I’m voting yes on 2 this November. See the Official Election Pamphlet for full text of initiative, plus statements in favor and in opposition.
You might have heard that a Vatican Synod on the Family document that originally referred to “welcoming homosexual persons” was re-translated as “providing for homosexual persons”, along with other changes that downplayed the welcoming attitude of the first document. This is a link to the original Italian. If you’re like me, a non-Italian speaker, I encourage you to find an Italian dictionary like the one available to Alaskans through Oxford Premium Reference. This can help you make up your own mind about whether this document was translated well the second time.
I doubt it, just from looking at the header “Accogliere le persone omosessuali” in the Italian. The original translation rendered this as “Welcoming homosexual persons.” The re-translation rendered it as “Providing for homosexual persons.” I checked two Italian dictionaries plus Google Translate. All provided “Welcome(ing) as a preferred translation of Accogliere. One could get to “Providing for” by using the FIFTH option for Accogliere from italian.about.com which is “Accommodate” and then say “Accommodate” is like “Providing for” but that feels like a tortured translation to me.
I also looked at the Pocket Oxford Italian Dictionary: Italian-English (4 ed.) and it offered receive; (con piacere) welcome; (contenere) hold, none of which seem amenable to being changed to “Providing for”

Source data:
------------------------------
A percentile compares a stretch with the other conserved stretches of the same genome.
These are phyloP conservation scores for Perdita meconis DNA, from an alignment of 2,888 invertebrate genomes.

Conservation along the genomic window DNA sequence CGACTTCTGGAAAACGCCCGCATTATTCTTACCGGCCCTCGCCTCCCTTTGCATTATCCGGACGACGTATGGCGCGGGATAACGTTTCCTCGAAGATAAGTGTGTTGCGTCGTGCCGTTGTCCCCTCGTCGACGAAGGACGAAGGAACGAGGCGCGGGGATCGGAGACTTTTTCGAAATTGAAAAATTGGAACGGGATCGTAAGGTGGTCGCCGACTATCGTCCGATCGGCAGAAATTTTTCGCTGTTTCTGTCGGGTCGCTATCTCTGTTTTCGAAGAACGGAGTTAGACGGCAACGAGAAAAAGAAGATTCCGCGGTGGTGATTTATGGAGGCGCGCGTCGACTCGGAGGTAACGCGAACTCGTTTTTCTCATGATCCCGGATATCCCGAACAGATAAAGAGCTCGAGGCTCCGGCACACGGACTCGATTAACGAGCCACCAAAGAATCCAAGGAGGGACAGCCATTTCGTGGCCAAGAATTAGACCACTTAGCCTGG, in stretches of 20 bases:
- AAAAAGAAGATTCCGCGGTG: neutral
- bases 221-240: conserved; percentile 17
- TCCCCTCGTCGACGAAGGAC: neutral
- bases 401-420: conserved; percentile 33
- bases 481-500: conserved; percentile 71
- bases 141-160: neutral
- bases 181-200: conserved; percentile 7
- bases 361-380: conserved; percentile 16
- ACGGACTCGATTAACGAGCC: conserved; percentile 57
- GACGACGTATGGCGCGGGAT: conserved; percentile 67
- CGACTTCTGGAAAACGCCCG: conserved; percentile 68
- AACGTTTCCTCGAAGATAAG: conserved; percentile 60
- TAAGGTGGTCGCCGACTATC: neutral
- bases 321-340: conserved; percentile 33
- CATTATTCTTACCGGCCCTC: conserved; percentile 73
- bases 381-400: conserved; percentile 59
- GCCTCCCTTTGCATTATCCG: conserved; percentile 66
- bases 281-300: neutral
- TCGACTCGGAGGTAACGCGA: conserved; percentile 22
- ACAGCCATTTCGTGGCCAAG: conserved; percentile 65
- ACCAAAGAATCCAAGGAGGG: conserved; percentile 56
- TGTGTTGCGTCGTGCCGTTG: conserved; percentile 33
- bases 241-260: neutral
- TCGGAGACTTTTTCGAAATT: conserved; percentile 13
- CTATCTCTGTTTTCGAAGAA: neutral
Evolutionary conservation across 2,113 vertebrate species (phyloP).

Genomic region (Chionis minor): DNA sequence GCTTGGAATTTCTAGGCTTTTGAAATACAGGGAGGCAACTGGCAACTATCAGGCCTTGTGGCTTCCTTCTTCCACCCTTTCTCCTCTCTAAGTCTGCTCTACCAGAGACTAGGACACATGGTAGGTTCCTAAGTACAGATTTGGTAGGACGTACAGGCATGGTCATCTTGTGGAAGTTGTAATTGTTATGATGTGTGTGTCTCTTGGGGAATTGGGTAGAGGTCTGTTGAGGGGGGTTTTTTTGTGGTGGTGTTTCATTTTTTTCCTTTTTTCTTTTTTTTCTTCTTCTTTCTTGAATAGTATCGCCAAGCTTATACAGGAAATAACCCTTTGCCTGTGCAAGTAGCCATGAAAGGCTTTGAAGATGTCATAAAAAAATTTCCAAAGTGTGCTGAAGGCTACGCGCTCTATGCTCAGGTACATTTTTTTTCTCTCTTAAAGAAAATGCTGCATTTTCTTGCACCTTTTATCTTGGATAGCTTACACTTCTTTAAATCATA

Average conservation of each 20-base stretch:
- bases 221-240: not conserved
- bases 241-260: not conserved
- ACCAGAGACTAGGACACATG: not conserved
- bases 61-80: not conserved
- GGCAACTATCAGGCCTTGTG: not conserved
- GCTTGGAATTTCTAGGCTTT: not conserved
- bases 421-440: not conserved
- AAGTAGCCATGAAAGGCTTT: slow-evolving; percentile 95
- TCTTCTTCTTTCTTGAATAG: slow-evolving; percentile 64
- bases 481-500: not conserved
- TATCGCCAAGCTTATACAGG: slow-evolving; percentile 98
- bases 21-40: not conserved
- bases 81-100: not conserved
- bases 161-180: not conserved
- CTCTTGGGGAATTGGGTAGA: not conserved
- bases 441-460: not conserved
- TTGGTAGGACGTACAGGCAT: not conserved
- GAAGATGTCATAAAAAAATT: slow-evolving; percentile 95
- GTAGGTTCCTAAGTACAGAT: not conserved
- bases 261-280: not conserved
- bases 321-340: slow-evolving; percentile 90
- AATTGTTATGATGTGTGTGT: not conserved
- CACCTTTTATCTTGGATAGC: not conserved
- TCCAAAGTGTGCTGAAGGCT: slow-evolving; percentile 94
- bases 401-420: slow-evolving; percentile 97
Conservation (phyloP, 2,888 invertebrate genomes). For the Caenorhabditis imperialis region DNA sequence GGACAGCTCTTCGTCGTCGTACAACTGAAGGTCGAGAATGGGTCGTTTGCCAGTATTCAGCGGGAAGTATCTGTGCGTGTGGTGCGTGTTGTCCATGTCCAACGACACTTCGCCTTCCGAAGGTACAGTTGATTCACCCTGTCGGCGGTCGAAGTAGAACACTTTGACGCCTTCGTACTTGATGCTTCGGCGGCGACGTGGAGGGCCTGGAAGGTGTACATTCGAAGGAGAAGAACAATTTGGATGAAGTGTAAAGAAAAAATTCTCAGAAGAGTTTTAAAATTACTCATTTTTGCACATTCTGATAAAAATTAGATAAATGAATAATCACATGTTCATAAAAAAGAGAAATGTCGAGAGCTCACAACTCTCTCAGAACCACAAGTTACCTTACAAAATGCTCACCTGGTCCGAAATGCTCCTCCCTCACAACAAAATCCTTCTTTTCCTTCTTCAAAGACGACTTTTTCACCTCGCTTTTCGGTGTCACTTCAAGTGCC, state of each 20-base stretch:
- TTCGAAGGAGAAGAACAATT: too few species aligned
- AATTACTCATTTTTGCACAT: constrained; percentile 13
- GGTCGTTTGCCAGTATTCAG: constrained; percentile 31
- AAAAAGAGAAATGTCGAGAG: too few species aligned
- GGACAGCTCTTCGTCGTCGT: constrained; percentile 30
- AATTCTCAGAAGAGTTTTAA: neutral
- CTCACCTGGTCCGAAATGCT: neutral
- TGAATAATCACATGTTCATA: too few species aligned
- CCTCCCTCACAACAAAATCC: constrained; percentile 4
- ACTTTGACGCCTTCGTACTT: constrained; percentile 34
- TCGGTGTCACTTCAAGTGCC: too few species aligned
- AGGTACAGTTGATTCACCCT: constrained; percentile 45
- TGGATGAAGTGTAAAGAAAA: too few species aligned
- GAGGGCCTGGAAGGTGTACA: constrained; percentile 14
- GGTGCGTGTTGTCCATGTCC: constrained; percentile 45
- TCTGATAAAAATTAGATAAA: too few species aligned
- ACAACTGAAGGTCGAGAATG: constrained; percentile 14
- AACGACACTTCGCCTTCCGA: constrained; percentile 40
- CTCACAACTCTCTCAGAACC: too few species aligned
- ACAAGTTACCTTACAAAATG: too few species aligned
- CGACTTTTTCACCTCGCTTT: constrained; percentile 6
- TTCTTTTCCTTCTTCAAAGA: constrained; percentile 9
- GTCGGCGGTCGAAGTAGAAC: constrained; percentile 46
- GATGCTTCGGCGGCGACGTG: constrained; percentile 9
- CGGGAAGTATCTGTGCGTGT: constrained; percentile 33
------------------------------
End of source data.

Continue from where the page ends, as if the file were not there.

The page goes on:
If someone wants to cite a more authoritative dictionary, I’m willing to listen. Until then I feel like the re-translation is an effort by conservative English speaking bishops to blunt the language of Rome.
If you didn’t know about it, Alaskans from kindergarten through the first year of college have access to free* online tutoring on most any subject. The service is called Live Homework Help. This service is:
The service is available to residents within the state of Alaska. Live Homework Help is closed on Thanksgiving Day, Christmas Day, New Year’s Day, and Independence Day.
Here are some of the comments that have been made by students using Live Homework Help as reported on a recent mailing list posting:
So, if you are an Alaskan student or know someone who is, have them give Live Homework Help at try.
*It’s free to you as an individual, but is purchased by the State Legislature on behalf of Alaskan students.
If you live in Alaska, want to vote in the November 4, 2014 election, but are not registered to vote, you need to get registered before OCTOBER 5, 2014. You can get registration information and forms from the Division of Elections voter registration page. You may mail, fax or e-mail your signed registration form to a regional election office. You can also try registering with your cell phone through a student developed site called vote-ak.us, which will also allow you request an absentee ballot.
Why would you want to vote this November? Aside from the state offices being voted on, the US Senate race may determine which party takes control of Congress. Also, there are three initiatives being voted on:
For more election information, including candidate statements and the full text of the initiatives being voted on, see the Official Election Pamphlet.
If you want to have a voice in any of this, you need to register to vote if you haven’t already. If you don’t live in Alaska, you can learn more about when to register and what’s at stake in your state by visiting usa.gov’s Register to Vote and Elections page.